Perivertebral cement leakage often occurs in pedicle screw augmentation, but in most cases, it is clinically asymptomatic. Cement augmentation should be performed under continuous fluoroscopy to avoid high-volume leakage. Alternative strategies, such as use of expandable screws, should be examined in more detail for patients at high risk of screw loosening.
Joachim M. K. Oertel, Yvonne Mondorf, Joerg Baldauf, Henry W. S. Schroeder and Michael R. Gaab
Endoscopic third ventriculostomy (ETV) is well accepted for obstructive hydrocephalus of various etiologies. Nevertheless, it is seldom considered in intracranial hemorrhage even in cases involving obstruction of the CSF circulation.
Between May 1993 and April 2008, 34 endoscopic procedures were performed for hemorrhage-related obstructive hydrocephalus with an intraventricular component. All patients were prospectively followed up. Special attention was paid to presurgical clinical status, type of hemorrhage, type of surgery, postsurgical clinical status, postsurgical ventricular size, and necessity of ventriculoperitoneal shunt implantation.
An ETV was performed for treatment of obstructive hydrocephalus due to intracranial hemorrhage in 34 patients (15 male, 19 female; mean age 60.8 years [range 3 months–83 years]). Hydrocephalus was caused by 17 cerebellar, 6 thalamic, 5 intraventricular, 3 basal ganglia, 2 subarachnoid, and 1 pontine hemorrhage. Thirty-three patients (97.1%) presented with impaired consciousness. Intraventricular blood was present in all cases. In 16 cases (47.1%), blood clots had to be evacuated to achieve access to the third ventricle floor. The mean operation time was 58.2 minutes (range 25–120 minutes). Three complications occurred (rate of 8.8%) with 2 being asymptomatic (5.9%) and 1 being transient (2.9%). There was no procedure-related permanent morbidity, and no procedure-related mortality. After surgery, there was clinical improvement in 17 cases (50.0%) and radiological evidence of improvement in 22 cases (64.7%). Two patients required postoperative ventriculoperitoneal shunting (5.9%). Seven patients died of hemorrhage while in the hospital (20.6%), and another 4 died during follow-up (11.8%). Fifteen patients (44.1%) showed a persistent clinical improvement at the final follow-up (mean 12.2 months after surgery).
Endoscopic third ventriculostomy represents a safe treatment option in intraventricular hemorrhage–related obstructive hydrocephalus yielding similar results as an external drainage but with less risk of infection and a very low subsequent shunt placement rate. In cases with a predominant obstructive component, ETV should be considered in hydrocephalus due to intracerebral hemorrhage. However, performing an ETV with a blurred field of vision and distorted ventricular anatomy is a challenge for any endoscopic neurosurgeon and should be reserved for experienced neuroendoscopists.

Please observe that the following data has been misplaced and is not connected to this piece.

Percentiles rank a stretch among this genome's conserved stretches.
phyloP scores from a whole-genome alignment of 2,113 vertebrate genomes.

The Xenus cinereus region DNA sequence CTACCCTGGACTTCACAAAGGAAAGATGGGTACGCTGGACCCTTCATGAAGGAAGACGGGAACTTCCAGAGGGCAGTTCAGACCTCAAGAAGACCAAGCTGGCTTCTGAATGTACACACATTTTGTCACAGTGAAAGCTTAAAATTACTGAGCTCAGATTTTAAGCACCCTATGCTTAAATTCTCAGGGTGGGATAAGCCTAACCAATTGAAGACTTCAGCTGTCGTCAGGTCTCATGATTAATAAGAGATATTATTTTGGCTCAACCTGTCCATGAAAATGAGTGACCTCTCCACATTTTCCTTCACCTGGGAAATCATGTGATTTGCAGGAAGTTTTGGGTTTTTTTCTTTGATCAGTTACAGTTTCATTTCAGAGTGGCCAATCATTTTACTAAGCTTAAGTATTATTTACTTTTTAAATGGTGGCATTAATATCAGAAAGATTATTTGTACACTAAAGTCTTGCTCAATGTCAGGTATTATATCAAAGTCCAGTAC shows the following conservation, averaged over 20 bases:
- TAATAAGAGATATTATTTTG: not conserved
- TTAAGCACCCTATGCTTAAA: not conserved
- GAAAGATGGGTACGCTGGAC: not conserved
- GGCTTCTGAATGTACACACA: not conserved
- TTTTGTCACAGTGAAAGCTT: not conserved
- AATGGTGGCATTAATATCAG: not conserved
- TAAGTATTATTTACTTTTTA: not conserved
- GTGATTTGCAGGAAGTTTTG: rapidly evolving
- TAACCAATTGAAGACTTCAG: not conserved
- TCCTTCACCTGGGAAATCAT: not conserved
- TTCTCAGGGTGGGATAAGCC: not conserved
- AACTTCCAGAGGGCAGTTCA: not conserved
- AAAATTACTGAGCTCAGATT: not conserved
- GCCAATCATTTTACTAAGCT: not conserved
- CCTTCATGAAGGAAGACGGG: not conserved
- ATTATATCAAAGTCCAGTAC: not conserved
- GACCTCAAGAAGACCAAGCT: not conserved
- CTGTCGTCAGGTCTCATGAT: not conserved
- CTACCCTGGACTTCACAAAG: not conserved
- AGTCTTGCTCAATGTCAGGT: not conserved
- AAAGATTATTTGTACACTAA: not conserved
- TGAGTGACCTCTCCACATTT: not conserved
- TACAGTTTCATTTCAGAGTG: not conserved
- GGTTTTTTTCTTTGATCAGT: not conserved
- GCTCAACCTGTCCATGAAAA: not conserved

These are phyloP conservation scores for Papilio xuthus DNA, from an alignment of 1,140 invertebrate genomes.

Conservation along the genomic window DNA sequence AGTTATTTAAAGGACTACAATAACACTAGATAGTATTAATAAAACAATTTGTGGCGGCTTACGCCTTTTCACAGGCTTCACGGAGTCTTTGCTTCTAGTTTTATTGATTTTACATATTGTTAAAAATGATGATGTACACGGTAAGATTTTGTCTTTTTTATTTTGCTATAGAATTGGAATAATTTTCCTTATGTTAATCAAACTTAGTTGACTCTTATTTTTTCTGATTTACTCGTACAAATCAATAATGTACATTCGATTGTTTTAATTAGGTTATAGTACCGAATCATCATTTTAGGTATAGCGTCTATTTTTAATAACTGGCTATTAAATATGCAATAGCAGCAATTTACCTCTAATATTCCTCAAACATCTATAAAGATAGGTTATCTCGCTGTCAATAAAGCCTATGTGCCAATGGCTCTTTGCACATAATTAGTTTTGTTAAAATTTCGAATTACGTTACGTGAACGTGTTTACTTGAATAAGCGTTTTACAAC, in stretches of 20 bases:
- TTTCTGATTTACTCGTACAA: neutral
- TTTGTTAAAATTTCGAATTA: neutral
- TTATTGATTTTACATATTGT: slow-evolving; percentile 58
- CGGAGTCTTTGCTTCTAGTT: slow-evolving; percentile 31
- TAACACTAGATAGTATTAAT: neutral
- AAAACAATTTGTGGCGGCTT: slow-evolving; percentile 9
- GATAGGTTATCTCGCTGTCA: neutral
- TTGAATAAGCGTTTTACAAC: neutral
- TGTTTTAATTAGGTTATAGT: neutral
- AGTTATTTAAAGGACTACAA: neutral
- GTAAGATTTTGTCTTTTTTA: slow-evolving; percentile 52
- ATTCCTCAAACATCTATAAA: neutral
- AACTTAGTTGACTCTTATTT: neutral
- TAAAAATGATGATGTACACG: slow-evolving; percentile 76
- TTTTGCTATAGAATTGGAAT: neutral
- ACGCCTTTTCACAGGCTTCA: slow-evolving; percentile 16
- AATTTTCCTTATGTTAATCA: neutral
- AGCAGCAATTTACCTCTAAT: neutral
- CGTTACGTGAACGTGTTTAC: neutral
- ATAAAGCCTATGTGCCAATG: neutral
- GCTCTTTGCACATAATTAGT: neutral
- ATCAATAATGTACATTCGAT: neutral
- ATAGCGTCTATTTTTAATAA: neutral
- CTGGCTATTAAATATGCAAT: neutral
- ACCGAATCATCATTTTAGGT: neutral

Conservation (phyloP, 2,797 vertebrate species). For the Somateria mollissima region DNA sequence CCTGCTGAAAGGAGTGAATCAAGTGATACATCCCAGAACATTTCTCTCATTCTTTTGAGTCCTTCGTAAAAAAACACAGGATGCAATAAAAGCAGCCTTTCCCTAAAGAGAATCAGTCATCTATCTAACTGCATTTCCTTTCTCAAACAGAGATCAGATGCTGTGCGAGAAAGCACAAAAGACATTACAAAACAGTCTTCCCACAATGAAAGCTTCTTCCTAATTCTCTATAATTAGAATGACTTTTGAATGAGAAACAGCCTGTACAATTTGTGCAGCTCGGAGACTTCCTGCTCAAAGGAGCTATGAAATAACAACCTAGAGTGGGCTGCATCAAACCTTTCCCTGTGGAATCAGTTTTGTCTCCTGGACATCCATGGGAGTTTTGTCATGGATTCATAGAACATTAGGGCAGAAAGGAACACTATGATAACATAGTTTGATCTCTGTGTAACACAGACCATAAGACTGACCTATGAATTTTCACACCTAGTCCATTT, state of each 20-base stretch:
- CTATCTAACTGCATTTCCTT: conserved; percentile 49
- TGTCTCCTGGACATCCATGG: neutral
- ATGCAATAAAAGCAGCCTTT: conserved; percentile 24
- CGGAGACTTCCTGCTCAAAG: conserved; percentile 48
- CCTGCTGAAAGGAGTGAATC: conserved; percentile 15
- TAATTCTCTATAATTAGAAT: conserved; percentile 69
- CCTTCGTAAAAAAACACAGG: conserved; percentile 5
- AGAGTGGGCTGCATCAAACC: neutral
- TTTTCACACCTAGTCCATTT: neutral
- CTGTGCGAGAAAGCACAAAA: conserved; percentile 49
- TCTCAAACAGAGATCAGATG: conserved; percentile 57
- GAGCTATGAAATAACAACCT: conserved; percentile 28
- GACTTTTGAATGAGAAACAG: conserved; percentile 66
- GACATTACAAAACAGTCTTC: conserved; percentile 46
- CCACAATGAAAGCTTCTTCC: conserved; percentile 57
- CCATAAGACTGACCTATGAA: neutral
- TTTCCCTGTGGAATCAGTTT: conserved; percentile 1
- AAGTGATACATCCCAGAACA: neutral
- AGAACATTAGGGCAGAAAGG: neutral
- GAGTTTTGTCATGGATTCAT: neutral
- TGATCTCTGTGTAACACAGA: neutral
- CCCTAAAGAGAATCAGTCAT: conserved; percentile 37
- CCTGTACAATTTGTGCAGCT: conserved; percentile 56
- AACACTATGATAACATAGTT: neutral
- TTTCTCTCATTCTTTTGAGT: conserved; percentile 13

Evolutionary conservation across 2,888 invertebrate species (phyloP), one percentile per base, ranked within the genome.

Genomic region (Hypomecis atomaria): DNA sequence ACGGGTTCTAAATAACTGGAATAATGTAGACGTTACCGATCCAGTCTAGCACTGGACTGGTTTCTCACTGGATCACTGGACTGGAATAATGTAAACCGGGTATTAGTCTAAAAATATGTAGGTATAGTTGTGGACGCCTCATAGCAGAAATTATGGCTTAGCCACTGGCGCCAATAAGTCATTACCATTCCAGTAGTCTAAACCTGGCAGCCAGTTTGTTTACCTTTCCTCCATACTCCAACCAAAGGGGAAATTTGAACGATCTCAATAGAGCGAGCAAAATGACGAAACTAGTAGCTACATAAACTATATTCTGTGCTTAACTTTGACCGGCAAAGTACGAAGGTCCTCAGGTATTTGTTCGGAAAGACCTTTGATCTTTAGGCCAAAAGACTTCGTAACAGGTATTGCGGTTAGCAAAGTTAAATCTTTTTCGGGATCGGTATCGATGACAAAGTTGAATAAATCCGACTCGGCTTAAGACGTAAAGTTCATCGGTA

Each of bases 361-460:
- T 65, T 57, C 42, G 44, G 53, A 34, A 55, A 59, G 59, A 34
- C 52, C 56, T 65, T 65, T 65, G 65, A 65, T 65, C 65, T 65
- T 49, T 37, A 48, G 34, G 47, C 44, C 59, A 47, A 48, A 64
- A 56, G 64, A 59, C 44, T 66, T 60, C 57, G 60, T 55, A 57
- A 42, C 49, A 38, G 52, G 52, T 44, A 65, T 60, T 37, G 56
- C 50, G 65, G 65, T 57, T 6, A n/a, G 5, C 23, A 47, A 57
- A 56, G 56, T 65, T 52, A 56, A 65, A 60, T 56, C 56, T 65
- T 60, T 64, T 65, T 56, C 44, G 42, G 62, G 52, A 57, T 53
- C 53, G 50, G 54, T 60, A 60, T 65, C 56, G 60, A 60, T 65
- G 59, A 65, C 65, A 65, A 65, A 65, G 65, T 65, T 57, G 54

Sascha Marx, Steffen K. Fleck, Ehab El Refaee, Jotham Manwaring, Christina Vorbau, Michael J. Fritsch, Michael R. Gaab, Henry W. S. Schroeder and Joerg Baldauf
Since its revival in the early 1990s, neuroendoscopy has become an integral component of modern neurosurgery. Endoscopic stent placement for treatment of CSF pathway obstruction is a rarely used and underestimated procedure. The authors present the first series of neuroendoscopic intracranial stenting for CSF pathway obstruction in adults with associated results and complications spanning a long-term follow-up of 20 years.
The authors retrospectively reviewed a prospectively maintained clinical database for endoscopic stent placement performed in adults between 1993 and 2013.
Of 526 endoscopic intraventricular procedures, stents were placed for treatment of CSF disorders in 25 cases (4.8%). The technique was used in the management of arachnoid cysts (ACs; n = 8), tumor-related CSF disorders (n = 13), and hydrocephalus due to stenosis of the foramen of Monro (n = 2) or aqueduct (n = 2). The mean follow-up was 87.1 months. No deaths or infections occurred that were related to endoscopic placement of intracranial stents. Late stent dislocation or migration was observed in 3 patients (12%).
Endoscopic intracranial stent placement in adults is rarely required but is a safe and helpful technique in select cases. It is indicated when reliable and long-lasting restoration of CSF pathway obstructions cannot be achieved with standard endoscopic techniques. In the treatment of tumor-related hydrocephalus, it is a good option to avoid reclosure of the restored CSF pathway by tumor growth. Currently, routine stent placement after endoscopic fenestration of ACs is not recommended. Stent placement for treatment of CSF disorders due to tumor is a good option for avoiding CSF shunting. To avoid stent migration and dislocation, and to allow for easy removal if needed, the device should be fixed to a bur hole reservoir.